• Class Number 3955
  • Term Code 3330
  • Class Info
  • Unit Value 24 units
  • Mode of Delivery In Person
    • Dr Nicholas Taylor
  • Class Dates
  • Class Start Date 13/02/2023
  • Class End Date 12/05/2023
  • Census Date 31/03/2023
  • Last Date to Enrol 27/02/2023
SELT Survey Results

Medicine 4 is the fourth and final year of the ANU Medical program. Medicine 4 is delivered in four curriculum blocks over the course of the fourth year of the program: Women's Health and Newborn Care, Psychiatry and Addictive Medicine, Senior Medicine and Surgery and Acute care. The Year 4 blocks are designed to consolidate clinical reasoning and practical skills through immersion within a range of clinical environments.

The emphasis throughout each block is on self-directed, experiential learning and deep involvement in the day-to-day care of patients. Students will have clear requirements for attendance, patient clerking and unit involvement. The prolonged attachments will allow them practice in the synthesis of information and the development of concise management plans for their patients. Elements of Population Health, Professionalism and Leadership, Evidence Based Practice and Clinical Skills will be integrated into all parts of each term. 

Course Structure and Content

Four clinical rotations blocks:

Senior Medicine and Surgery

Acute Care

Psychiatry and Addiction Medicine

Women's Health and Newborn Care

MEDI8030, MEDI8035, MEDI8040 and MEDI8045 form part of Phase 2 of the MCHD program.

Learning Outcomes

Upon successful completion, students will have the knowledge and skills to:

  1. Senior Medicine and Surgery Block: Demonstrate increased proficiency in all knowledge and skill domains defined in the FIMS outcomes.
  2. Take a focused history, conduct relevant examinations, and perform basic and advanced procedures for patients with a broad range of presentations and conditions in the acute healthcare settings.
  3. Synthesise the history and physical findings to develop and prioritise your differential diagnoses, and formulate a detailed management plan.
  4. Manage a broad range of acute and chronic internal medical and surgical conditions at a level comparable to an intern.
  5. Provide appropriate and concise clinical details to members of the healthcare team and hospital services.
  6. Communicate the benefits, limitations and risks of possible therapies to patients.
  7. Address non-pharmacological and surgical interventions before a patient can leave hospital, and be aware when and to whom the patient should be referred for continuing care.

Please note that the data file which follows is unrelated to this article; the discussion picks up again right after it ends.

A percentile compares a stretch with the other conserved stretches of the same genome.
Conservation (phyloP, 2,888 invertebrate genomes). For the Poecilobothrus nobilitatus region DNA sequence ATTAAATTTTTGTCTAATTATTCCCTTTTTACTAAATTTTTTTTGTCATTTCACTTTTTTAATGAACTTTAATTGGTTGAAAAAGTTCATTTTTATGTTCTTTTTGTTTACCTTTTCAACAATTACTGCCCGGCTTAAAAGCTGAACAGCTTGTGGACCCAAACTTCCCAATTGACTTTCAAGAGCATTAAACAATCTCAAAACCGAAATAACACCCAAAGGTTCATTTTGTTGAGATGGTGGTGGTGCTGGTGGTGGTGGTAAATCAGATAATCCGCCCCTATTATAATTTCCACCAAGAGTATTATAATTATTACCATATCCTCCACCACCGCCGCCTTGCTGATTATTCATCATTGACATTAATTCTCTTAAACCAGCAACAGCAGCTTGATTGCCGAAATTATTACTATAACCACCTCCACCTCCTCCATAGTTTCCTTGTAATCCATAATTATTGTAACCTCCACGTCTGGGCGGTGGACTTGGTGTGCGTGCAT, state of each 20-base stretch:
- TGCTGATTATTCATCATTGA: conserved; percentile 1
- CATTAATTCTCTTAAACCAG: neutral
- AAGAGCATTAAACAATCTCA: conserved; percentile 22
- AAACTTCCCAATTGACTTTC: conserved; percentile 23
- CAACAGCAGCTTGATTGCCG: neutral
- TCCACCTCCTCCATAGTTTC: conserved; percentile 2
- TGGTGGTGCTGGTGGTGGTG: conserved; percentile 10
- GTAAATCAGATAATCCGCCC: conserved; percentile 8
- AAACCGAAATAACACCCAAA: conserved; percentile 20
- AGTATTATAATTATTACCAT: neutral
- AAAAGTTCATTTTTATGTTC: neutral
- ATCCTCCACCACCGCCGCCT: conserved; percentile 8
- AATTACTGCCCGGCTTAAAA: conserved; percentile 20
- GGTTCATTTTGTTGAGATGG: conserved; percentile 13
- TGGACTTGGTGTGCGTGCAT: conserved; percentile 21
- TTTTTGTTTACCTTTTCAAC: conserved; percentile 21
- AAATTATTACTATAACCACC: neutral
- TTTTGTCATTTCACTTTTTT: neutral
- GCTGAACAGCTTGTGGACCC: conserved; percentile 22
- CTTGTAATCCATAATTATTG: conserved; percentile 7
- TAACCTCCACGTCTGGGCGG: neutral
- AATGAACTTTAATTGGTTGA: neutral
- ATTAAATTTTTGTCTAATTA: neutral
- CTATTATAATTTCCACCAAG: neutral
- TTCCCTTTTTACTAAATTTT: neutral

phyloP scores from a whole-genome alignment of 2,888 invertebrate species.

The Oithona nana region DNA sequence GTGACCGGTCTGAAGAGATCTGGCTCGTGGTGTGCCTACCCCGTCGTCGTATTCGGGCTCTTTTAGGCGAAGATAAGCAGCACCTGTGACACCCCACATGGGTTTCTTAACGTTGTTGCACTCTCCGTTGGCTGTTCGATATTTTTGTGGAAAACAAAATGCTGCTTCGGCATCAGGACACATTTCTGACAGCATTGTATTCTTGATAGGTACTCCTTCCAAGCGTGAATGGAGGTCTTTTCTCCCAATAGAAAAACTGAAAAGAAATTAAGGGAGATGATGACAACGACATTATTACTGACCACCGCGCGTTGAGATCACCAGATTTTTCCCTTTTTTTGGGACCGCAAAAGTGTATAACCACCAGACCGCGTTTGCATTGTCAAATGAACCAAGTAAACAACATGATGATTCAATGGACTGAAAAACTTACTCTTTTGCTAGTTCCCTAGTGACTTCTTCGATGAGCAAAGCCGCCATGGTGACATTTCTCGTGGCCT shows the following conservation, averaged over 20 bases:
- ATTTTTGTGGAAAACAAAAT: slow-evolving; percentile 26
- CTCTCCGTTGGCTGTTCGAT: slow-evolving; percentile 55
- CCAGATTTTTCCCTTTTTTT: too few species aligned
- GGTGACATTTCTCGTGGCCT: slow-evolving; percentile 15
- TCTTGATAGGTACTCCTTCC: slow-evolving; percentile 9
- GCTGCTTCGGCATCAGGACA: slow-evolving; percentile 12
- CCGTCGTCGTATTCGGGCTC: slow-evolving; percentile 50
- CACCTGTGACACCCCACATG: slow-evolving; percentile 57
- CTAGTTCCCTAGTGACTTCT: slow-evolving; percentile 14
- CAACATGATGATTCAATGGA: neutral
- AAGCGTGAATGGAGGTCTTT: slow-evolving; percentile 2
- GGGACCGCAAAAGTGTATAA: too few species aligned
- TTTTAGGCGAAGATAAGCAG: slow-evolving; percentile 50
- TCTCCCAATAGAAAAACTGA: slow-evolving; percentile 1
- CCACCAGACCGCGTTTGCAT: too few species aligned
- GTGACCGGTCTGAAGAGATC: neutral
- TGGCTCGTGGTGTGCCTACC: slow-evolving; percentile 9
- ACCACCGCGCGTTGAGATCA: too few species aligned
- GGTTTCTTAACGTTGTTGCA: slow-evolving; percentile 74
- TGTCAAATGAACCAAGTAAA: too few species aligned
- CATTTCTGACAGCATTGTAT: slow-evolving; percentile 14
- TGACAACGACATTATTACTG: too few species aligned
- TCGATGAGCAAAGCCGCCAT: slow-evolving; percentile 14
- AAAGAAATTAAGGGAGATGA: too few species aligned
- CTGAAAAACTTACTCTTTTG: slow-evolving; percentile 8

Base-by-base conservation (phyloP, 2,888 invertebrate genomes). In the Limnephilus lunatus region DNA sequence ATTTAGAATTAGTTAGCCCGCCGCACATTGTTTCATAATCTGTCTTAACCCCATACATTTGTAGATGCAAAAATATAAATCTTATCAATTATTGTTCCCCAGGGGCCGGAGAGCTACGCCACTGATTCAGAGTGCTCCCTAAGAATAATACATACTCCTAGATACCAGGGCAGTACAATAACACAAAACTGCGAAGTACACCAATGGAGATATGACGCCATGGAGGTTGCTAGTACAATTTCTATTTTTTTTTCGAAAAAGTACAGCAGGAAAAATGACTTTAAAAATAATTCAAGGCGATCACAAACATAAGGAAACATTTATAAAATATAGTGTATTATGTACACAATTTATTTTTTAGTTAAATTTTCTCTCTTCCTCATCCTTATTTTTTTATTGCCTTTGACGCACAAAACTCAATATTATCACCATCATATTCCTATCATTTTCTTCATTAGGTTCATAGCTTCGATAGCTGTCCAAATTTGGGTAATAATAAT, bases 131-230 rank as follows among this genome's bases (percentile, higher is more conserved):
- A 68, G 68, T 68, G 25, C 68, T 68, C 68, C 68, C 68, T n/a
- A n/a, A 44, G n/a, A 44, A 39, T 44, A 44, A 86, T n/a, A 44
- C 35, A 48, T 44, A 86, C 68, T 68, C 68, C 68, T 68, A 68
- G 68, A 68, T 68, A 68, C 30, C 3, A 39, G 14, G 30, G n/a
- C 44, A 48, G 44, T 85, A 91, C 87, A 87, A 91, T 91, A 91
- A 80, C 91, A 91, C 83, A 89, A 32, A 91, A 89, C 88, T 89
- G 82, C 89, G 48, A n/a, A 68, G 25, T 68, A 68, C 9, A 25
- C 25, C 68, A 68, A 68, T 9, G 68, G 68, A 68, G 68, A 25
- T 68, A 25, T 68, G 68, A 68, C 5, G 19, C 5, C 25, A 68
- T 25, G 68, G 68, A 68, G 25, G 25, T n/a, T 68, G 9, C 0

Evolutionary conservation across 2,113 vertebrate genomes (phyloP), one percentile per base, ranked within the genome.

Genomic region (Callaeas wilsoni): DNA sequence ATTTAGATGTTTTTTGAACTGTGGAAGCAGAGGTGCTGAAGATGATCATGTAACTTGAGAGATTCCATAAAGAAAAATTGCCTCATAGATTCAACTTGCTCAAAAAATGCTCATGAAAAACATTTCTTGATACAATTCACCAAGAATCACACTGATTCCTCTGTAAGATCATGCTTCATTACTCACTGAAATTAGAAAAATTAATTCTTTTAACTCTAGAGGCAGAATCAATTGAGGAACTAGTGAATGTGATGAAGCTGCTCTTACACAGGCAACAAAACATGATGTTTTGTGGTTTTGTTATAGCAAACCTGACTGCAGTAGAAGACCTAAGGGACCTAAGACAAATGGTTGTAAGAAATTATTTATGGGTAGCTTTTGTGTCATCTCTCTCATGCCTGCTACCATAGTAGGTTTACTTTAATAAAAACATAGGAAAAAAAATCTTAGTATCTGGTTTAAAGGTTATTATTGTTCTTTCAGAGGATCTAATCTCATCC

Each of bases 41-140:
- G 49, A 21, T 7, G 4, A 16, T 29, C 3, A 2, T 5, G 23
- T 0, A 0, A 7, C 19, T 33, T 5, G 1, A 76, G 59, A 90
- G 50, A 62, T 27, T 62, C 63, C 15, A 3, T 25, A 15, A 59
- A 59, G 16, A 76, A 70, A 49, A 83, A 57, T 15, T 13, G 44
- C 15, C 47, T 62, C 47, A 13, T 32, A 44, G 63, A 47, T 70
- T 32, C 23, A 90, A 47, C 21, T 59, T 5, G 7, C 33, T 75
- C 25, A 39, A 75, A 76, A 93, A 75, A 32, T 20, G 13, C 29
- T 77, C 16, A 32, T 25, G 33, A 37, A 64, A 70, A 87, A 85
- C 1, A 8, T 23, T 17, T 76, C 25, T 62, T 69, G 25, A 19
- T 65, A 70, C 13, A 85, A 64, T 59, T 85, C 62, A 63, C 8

8. Acute Care Block: Explain the physiological basis of severe illness, and the need for organ system support.
  9. Explain and perform the basic manoeuvres of cardio-pulmonary resuscitation, and the rationale for and administration of intravenous fluid in the unwell patient.
  10. Differentiate between and discuss indicators of the well and unwell patient.
  11. Describe the management of the airways in acutely unwell patients and perform basic airway management skills.
  12. Demonstrate knowledge of the maintenance and support of organ function in the well patient undergoing anaesthesia, and in the acutely unwell patient.
  13. Identify and explain the issues of welfare and ethics as they relate to the patient, their family, and health professionals in the acute care setting.
  14. Discuss the political and financial contexts in which the acutely unwell patient is managed.
  15. Design and develop education for peers, patients and families acute care medicine.
  16. Discuss the patient centred issues relevant to end of life care.
  17. Psychiatry and Addiction Medicine Block: Make an accurate assessment of a patient, by taking a thorough psychiatric and addiction medicine history and performing a mental state examination and physical examination.
  18. Outline an initial management plan, including pharmacological and non-pharmacological management of the most common and most severe psychiatric and substance use disorders.
  19. Articulate the need for advocacy in relation to the welfare of those with psychiatric and substance use disorders.
  20. Illustrate how some aspects of assessment and management in psychiatry and addictive medicine may be traumatic to patients, family and healthcare provider
  21. Explain that this patient population is subject to stigma, frequently marginalized, and vulnerable to exploitation and that these factors impact on access to healthcare and effectiveness of its delivery.
  22. Discuss the basic principles of mental health legislation with respect to patients’ legal rights of consent and autonomy.
  23. Apply ethical principles that provide safeguards for a vulnerable patient population, their families and the healthcare team.
  24. Women's Health and Newborn Care Block: Recognise and discuss the potentially sensitive nature of women's health presentations and examinations and demonstrate respectful and culturally-aware professional behaviour.
  25. Demonstrate a knowledge of women's health over the lifespan, including normal physiology and the pathological basis of common conditions.